There is more and more evidence for the essential role of class I PI3K in the regulation of the immune system. It has been observed that PIK3CD inactivation leads to impairment of antigen receptor signalling in B and T cells and to attenuation of immune responses [3]. Furthermore, it has been shown that PIK3CG deficiency in neutrophils leads to defects in migration and respiratory burst in response to GPCR agonist and chemotactic agents. Additionally, PIK3CG, through GPCR stimulation, and following Akt activation, regulates thymocyte development, T cell activation, neutrophil migration and the oxidative burst [4]. PIK3CG is also employed in the chemoattractant-induced response and in the production of T-cell-independent antigen-specific antibodies, composed of immunoglobulin l light chain (TI-Igl1) [42]. Summing up, the contribution of these two isoforms of class Ia PI3K in the inflammatory process is undeniable.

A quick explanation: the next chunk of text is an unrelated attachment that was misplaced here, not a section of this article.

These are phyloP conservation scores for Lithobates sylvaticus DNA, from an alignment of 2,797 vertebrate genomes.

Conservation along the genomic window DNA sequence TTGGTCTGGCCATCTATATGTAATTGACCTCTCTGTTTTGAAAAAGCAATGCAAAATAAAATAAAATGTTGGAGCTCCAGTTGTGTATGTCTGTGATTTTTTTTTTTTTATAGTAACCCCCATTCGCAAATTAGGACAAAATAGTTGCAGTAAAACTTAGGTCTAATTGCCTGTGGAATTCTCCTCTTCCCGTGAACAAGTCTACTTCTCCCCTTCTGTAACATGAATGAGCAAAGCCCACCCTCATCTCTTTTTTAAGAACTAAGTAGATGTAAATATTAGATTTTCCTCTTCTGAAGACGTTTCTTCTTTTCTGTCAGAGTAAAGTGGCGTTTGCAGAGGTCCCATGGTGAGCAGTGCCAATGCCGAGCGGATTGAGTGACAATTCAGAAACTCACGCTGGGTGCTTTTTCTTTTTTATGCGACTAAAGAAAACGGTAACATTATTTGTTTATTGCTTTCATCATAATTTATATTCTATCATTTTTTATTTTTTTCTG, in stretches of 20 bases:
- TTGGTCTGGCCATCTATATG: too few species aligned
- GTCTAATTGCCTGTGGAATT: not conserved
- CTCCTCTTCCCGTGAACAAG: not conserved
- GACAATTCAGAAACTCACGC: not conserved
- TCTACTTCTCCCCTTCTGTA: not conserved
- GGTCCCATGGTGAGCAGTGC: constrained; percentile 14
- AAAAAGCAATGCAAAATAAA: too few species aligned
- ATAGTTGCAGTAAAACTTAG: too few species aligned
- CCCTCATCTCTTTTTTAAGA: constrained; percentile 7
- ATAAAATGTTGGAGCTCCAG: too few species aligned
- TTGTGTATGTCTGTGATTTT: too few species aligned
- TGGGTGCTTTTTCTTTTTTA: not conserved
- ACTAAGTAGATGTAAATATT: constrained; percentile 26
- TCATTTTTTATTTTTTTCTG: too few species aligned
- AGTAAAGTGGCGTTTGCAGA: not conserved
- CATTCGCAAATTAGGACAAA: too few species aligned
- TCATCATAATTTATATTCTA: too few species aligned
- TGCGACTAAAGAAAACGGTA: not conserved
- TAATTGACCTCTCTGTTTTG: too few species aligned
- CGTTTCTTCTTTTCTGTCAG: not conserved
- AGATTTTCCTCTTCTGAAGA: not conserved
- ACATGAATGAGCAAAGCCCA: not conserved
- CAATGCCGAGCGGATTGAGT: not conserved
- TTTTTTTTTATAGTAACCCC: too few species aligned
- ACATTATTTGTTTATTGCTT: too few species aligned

The most frequent inflammation in the thyroid gland is Hashimoto’s thyroiditis (HT), which is an autoimmune disease characterized by infiltration of thyroid tissues by lymphocytes which replace its parenchyma via lymphoid tissue, leading to hypothyroidism. The recent study by Larson et al. [43] showed increased activity of phosphorylated Akt1 and Akt2 (as markers of PI3K activity) in HT and its connection with increased incidence of well-differentiated thyroid cancer in HT patients. These results indicate that deregulation of the PI3K pathway in HT could predispose to neoplastic transformation in the thyroid gland [44]. However, the PI3K pathway also has an important role in the inflammatory response, and the high activity of Akt1 and Akt2 can be related to this process, as well. Also it is worth mentioning that there have been no studies examining the expression of genes of the PI3K pathway in patients with HT so far, and the high expression of Akt in PTC and in HT may be related to the activation not only by PI3K aberrations but also by other genetic alterations such as BRAF, RAS, MET mutation and RET/PTC rearrangements. Therefore, further studies should be attempted, searching for gene expression of PIK3CA in HT to confirm this observation.

Phosphoinositide 3-kinase and target therapy